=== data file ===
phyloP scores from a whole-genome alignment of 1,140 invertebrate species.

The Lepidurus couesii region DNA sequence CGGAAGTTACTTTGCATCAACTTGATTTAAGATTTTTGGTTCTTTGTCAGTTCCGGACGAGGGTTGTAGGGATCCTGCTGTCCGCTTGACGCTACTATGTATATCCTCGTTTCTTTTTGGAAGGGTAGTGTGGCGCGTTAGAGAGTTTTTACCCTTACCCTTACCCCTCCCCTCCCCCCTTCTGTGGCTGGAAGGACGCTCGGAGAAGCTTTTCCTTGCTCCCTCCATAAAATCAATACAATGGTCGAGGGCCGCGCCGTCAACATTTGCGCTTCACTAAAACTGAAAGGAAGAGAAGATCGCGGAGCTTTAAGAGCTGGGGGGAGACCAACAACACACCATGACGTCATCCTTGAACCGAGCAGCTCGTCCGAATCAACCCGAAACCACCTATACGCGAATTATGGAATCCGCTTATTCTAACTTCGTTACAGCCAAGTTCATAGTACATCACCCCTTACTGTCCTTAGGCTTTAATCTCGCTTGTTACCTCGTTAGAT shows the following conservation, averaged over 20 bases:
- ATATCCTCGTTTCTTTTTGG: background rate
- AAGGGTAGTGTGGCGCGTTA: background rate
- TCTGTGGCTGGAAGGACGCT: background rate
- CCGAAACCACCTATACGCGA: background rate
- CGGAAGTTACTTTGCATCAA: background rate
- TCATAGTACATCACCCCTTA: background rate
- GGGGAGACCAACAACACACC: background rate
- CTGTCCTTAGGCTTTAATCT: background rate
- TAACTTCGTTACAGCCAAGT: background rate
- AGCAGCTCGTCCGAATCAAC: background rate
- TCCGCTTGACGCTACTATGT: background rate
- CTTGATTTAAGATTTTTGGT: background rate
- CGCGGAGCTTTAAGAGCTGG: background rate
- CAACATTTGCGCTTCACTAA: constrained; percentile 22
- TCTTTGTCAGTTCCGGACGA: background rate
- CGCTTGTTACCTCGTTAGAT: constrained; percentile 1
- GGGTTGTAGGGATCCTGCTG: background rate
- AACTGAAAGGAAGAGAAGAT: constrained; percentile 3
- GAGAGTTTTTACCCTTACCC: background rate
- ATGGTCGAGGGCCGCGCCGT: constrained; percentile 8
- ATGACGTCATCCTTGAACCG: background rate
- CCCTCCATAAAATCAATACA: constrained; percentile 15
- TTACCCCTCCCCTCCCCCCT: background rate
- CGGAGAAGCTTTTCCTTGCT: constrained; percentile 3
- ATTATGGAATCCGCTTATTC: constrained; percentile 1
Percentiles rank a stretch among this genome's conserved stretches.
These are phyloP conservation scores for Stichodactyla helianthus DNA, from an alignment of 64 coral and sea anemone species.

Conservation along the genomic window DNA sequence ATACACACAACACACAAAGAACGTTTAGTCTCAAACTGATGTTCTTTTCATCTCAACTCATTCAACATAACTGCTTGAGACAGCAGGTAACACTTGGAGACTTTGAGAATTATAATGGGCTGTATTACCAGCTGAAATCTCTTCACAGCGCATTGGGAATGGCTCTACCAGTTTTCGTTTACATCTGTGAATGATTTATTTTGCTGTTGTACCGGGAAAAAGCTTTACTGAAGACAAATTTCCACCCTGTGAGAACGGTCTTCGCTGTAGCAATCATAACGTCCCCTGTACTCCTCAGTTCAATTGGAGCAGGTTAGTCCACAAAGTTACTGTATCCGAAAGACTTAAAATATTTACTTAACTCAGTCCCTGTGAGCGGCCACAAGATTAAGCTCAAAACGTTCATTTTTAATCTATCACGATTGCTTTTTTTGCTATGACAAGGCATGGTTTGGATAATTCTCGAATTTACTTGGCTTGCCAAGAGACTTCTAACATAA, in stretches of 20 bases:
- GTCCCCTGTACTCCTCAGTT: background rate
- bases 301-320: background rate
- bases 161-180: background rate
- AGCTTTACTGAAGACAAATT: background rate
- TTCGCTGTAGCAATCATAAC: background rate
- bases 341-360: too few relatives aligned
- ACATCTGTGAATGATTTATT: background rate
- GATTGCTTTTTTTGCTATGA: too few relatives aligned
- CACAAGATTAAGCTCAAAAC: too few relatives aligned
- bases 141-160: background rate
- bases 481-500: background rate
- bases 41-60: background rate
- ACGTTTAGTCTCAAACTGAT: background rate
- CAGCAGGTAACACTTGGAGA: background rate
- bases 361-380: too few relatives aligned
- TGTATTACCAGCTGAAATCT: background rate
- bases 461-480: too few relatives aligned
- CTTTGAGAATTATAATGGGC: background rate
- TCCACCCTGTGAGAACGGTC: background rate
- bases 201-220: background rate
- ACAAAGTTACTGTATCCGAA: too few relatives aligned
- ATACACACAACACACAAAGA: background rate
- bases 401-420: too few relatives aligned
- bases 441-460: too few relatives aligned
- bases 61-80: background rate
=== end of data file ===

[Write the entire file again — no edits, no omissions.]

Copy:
phyloP scores from a whole-genome alignment of 1,140 invertebrate species.

The Lepidurus couesii region DNA sequence CGGAAGTTACTTTGCATCAACTTGATTTAAGATTTTTGGTTCTTTGTCAGTTCCGGACGAGGGTTGTAGGGATCCTGCTGTCCGCTTGACGCTACTATGTATATCCTCGTTTCTTTTTGGAAGGGTAGTGTGGCGCGTTAGAGAGTTTTTACCCTTACCCTTACCCCTCCCCTCCCCCCTTCTGTGGCTGGAAGGACGCTCGGAGAAGCTTTTCCTTGCTCCCTCCATAAAATCAATACAATGGTCGAGGGCCGCGCCGTCAACATTTGCGCTTCACTAAAACTGAAAGGAAGAGAAGATCGCGGAGCTTTAAGAGCTGGGGGGAGACCAACAACACACCATGACGTCATCCTTGAACCGAGCAGCTCGTCCGAATCAACCCGAAACCACCTATACGCGAATTATGGAATCCGCTTATTCTAACTTCGTTACAGCCAAGTTCATAGTACATCACCCCTTACTGTCCTTAGGCTTTAATCTCGCTTGTTACCTCGTTAGAT shows the following conservation, averaged over 20 bases:
- ATATCCTCGTTTCTTTTTGG: background rate
- AAGGGTAGTGTGGCGCGTTA: background rate
- TCTGTGGCTGGAAGGACGCT: background rate
- CCGAAACCACCTATACGCGA: background rate
- CGGAAGTTACTTTGCATCAA: background rate
- TCATAGTACATCACCCCTTA: background rate
- GGGGAGACCAACAACACACC: background rate
- CTGTCCTTAGGCTTTAATCT: background rate
- TAACTTCGTTACAGCCAAGT: background rate
- AGCAGCTCGTCCGAATCAAC: background rate
- TCCGCTTGACGCTACTATGT: background rate
- CTTGATTTAAGATTTTTGGT: background rate
- CGCGGAGCTTTAAGAGCTGG: background rate
- CAACATTTGCGCTTCACTAA: constrained; percentile 22
- TCTTTGTCAGTTCCGGACGA: background rate
- CGCTTGTTACCTCGTTAGAT: constrained; percentile 1
- GGGTTGTAGGGATCCTGCTG: background rate
- AACTGAAAGGAAGAGAAGAT: constrained; percentile 3
- GAGAGTTTTTACCCTTACCC: background rate
- ATGGTCGAGGGCCGCGCCGT: constrained; percentile 8
- ATGACGTCATCCTTGAACCG: background rate
- CCCTCCATAAAATCAATACA: constrained; percentile 15
- TTACCCCTCCCCTCCCCCCT: background rate
- CGGAGAAGCTTTTCCTTGCT: constrained; percentile 3
- ATTATGGAATCCGCTTATTC: constrained; percentile 1
Percentiles rank a stretch among this genome's conserved stretches.
These are phyloP conservation scores for Stichodactyla helianthus DNA, from an alignment of 64 coral and sea anemone species.

Conservation along the genomic window DNA sequence ATACACACAACACACAAAGAACGTTTAGTCTCAAACTGATGTTCTTTTCATCTCAACTCATTCAACATAACTGCTTGAGACAGCAGGTAACACTTGGAGACTTTGAGAATTATAATGGGCTGTATTACCAGCTGAAATCTCTTCACAGCGCATTGGGAATGGCTCTACCAGTTTTCGTTTACATCTGTGAATGATTTATTTTGCTGTTGTACCGGGAAAAAGCTTTACTGAAGACAAATTTCCACCCTGTGAGAACGGTCTTCGCTGTAGCAATCATAACGTCCCCTGTACTCCTCAGTTCAATTGGAGCAGGTTAGTCCACAAAGTTACTGTATCCGAAAGACTTAAAATATTTACTTAACTCAGTCCCTGTGAGCGGCCACAAGATTAAGCTCAAAACGTTCATTTTTAATCTATCACGATTGCTTTTTTTGCTATGACAAGGCATGGTTTGGATAATTCTCGAATTTACTTGGCTTGCCAAGAGACTTCTAACATAA, in stretches of 20 bases:
- GTCCCCTGTACTCCTCAGTT: background rate
- bases 301-320: background rate
- bases 161-180: background rate
- AGCTTTACTGAAGACAAATT: background rate
- TTCGCTGTAGCAATCATAAC: background rate
- bases 341-360: too few relatives aligned
- ACATCTGTGAATGATTTATT: background rate
- GATTGCTTTTTTTGCTATGA: too few relatives aligned
- CACAAGATTAAGCTCAAAAC: too few relatives aligned
- bases 141-160: background rate
- bases 481-500: background rate
- bases 41-60: background rate
- ACGTTTAGTCTCAAACTGAT: background rate
- CAGCAGGTAACACTTGGAGA: background rate
- bases 361-380: too few relatives aligned
- TGTATTACCAGCTGAAATCT: background rate
- bases 461-480: too few relatives aligned
- CTTTGAGAATTATAATGGGC: background rate
- TCCACCCTGTGAGAACGGTC: background rate
- bases 201-220: background rate
- ACAAAGTTACTGTATCCGAA: too few relatives aligned
- ATACACACAACACACAAAGA: background rate
- bases 401-420: too few relatives aligned
- bases 441-460: too few relatives aligned
- bases 61-80: background rate